“I… I don’t understand. What is this place?”
“Health at Every Consciousness was started by those who were bitten by the Jatli… back when the effects of their poison were unknown. But now, it is becoming an increasingly popular way of life–a willing way of life, I should clarify–that many Yardrats are joining.”
“Hurts to think that hard. Don’t you feel it too?” one of them rasped at him. “Nice and calm now. No more feelings beyond my body. I feel me and me alone. Don’t close my eyes no more and get all that noise.”
“Aye!” another concurred, banging his wrist against the bars repeatedly. “We’re sick of all that noise! Damn that noise!”
“Y-you can’t feel energy anymore?” Somen asked them, stunned.
“That’s right. Neither can you, boy. Come on, join us. We won’t bite!”
“But…” Somen blinked, looking from the cages to Zarbuto and back again. “I can still feel everything.”
“Impossible!” Zarbuto said casually, waving him off. “Now come with me, Somen. We need to run some tests. I must make sure the Jatli didn’t infect you with a lethal dose…”
“No, you don’t understand. I’m not any different than before. I can still feel it all! It’s all the same!” The boy defiantly stood in place, closing his eyes and focusing on Jimeze’s house on Planet Yardrat again. At once, the familiar feeling returned to him, and he honed in on the energy without trouble.
“Come, then let’s test this and–”
“No, I don’t like this! I’m not going to do it!”
“We’re perfectly healthy, sane, and fit. You cannot tell one’s mental fitness level by how conscious they are!” a Yardrat spat at him.
“Don’t conscious-shame me! You don’t know me! You don’t know what I am capable of! It takes bravery to not succumb to the shame! I am braver than any soldier, than any worker, than anyone!”
“Everyone is conscious to a different degree. No consciousness is better than another. We’re all equal. We’re all beautiful and sane. Let it go, kid. Join us. Sometimes it’s good to blind yourself when what you’re seeing is just garbage and noise!”
“Silence the noise!”
“Silence is bliss!”
“Quiet!” Zarbuto boomed. “Look, Somen. I understand your frustration and fear… but please, I am only trying to help you. Come with me now. We’ll run some tests to make sure you aren’t fatally poisoned. Then, we can discuss if you want to join Health at Every Consciousness or not.”
“No way man. I’m outta here. See ya.”
The scientist lunged for him, reaching errantly as that prisoner had moments before. Like the deluded Yardrat, he too grasped only air.
Somen found himself in the Teleportation Zone, being carried along the stream without a destination consciously in mind. He thought of home, but could not feel it nearby. He thought of his father and Jimeze, of Ramponi and Sonny’s lover. They were all living in different worlds, in different spheres… but he had reached all of them. He may be lazy, he knew, but he was not unaware. Never was that the case. He knew who he was, where he was, where he wanted to go, what he desired most. These thoughts were not separate categories to Somen. He could access them all at once, in concert with one another, without feeling tired.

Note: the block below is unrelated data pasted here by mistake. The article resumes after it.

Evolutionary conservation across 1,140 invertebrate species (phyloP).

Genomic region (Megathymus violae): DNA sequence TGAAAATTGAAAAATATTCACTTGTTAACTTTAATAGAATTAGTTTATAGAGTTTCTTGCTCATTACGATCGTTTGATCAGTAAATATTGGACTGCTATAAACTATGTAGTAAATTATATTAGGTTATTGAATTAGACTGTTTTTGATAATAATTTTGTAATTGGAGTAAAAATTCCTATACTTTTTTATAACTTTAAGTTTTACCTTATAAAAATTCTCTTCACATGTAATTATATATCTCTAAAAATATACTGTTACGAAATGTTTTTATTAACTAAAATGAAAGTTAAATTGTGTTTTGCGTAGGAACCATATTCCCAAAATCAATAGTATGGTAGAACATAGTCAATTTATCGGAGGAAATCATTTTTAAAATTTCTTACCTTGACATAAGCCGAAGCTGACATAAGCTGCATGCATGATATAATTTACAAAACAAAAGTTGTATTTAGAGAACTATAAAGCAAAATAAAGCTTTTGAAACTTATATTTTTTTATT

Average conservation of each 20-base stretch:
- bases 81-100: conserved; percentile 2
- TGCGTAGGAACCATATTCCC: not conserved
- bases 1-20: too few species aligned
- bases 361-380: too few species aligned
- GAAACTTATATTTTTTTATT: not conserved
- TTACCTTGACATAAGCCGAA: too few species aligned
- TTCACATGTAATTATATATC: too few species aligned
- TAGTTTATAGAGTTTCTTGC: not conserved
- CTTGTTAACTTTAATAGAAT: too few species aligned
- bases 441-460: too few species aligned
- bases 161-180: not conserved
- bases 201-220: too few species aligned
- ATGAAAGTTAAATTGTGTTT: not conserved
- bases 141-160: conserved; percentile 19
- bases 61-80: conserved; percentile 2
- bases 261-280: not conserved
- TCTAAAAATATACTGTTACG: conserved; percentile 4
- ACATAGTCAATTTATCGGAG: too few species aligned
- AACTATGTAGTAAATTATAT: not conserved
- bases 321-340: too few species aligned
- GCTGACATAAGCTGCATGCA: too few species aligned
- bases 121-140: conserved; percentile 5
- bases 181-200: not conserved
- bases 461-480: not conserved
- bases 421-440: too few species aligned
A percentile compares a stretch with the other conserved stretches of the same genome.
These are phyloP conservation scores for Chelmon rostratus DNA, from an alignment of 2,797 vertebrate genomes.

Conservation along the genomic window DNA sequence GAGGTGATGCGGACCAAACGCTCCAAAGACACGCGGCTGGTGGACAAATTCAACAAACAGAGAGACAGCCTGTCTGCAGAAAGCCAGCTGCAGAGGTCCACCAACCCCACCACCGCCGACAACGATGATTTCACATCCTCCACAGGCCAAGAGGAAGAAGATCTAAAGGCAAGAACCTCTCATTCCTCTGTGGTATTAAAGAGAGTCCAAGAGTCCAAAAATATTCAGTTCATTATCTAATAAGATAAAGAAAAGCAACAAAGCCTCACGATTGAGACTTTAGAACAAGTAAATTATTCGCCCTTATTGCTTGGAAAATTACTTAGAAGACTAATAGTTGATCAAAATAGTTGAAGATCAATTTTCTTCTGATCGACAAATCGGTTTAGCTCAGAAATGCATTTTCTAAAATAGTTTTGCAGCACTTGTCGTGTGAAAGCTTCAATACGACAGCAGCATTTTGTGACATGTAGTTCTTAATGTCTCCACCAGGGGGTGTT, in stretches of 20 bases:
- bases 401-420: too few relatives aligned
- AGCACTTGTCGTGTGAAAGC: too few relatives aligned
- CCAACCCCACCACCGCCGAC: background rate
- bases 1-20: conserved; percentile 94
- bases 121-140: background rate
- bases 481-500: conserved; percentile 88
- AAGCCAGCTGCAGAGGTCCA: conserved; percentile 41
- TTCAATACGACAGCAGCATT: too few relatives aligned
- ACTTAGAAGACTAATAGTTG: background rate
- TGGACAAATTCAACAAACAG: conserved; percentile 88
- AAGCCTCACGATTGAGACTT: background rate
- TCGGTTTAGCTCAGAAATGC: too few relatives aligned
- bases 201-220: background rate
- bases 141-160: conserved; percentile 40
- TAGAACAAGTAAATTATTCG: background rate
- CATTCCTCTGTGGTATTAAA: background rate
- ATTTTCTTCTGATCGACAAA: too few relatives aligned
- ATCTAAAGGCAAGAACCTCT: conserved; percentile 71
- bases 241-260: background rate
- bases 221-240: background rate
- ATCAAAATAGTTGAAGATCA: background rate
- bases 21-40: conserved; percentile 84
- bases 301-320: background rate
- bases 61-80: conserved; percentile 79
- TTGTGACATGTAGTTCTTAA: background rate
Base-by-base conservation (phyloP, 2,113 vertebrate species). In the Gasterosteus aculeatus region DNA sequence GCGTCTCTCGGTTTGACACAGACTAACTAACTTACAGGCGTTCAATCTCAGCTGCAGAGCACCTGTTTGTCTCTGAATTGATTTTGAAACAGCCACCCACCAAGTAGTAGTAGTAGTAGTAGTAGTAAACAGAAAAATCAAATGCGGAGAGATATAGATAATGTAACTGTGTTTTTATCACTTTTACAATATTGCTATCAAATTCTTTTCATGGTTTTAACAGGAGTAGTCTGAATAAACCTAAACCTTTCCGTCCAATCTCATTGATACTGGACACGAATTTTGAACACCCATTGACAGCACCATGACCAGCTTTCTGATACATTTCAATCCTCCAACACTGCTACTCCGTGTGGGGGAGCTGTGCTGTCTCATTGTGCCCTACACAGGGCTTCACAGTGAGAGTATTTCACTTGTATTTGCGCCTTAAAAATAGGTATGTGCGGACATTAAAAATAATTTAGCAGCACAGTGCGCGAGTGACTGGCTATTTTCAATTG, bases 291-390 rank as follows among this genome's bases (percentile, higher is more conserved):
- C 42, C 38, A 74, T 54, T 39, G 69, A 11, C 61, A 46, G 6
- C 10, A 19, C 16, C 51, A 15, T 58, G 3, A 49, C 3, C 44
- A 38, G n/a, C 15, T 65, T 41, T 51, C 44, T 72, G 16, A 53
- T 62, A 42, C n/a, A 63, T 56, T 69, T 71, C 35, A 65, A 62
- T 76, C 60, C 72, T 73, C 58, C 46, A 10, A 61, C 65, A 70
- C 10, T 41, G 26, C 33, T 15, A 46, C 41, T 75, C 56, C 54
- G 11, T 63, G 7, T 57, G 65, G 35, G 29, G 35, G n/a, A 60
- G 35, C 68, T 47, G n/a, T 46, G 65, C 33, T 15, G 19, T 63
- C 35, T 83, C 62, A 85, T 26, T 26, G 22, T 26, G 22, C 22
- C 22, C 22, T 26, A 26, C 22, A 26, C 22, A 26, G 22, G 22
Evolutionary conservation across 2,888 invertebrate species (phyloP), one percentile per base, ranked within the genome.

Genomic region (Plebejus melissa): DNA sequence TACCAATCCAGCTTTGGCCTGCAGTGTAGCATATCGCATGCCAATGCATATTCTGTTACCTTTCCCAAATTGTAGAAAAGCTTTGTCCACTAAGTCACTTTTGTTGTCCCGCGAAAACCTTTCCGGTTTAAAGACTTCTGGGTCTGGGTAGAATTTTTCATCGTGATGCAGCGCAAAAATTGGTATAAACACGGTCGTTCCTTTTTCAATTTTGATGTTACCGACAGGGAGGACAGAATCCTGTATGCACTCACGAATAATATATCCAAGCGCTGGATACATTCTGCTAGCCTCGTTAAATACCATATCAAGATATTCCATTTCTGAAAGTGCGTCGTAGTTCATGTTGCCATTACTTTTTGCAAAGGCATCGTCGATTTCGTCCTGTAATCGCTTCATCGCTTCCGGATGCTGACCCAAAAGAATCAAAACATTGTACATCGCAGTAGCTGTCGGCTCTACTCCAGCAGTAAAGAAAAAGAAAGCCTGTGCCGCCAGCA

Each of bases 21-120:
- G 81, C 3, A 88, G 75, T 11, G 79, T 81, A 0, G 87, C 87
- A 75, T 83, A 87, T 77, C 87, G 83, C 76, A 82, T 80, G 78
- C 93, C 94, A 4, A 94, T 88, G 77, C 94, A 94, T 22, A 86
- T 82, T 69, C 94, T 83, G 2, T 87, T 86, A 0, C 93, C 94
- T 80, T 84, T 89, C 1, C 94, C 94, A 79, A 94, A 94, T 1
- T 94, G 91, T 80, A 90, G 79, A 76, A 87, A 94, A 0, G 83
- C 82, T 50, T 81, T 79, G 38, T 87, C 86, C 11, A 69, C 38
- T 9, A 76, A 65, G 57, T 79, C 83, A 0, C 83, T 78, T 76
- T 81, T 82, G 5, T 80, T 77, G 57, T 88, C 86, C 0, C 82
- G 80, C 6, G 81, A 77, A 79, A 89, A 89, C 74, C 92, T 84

The stream carried him along for another few minutes. Somen’s mind began to ache as it had after he had downed those two beers. He didn’t like the feeling. He was tired of waiting, tired of drifting, tired of being carried along. Twisting himself around, he looked behind him and noticed the colors were moving only in one direction–forward. Behind, all of the stars and planets were hung in the sky like splatters of paint. He wanted to go home. He had to go home. He missed his father. He had to wash the dishes… he couldn’t disappoint his dad. He wouldn’t disappoint his dad. No, that was not even a possibility. He could not be trapped. The poison was nothing. It was false. It was a lie.
Somen roared, thrusting himself up. His eyes were overwhelmed by the colors, by the movement, by the currents. His body felt like it was being dragged back down. He closed his eyes and continued. Now he could concentrate more easily. The force of the Teleportation Zone waned, and, as he felt himself breaking through, leaving behind Universe 2, the pain, and all his shame, Somen sensed again that familiar energy signal–far off though it yet was–of home. But not just home. He felt the universe: the stars, the planets, life, in so many different examples. The intensity of it all took his breath away. He would have drowned, he knew, if not for that beacon calling him home.
Dad can’t be too mad. I’ll just tell him I learned a new technique… and the dishes can always be done when I get home, can’t they? What’s the rush?
He was flying–surging through space-time–and all Somen could think of was how relieved he was that this adventure was finally over.
|Brennandi||Dyspo Sucks • Appetent Justice • Filthy Monkeys|
|Nú||Old Nishi • He Needs Some Space Milk • The Naptime Championships|
|Nóg||Leap • Really Big Scary Monsters • The Mortal Flaw|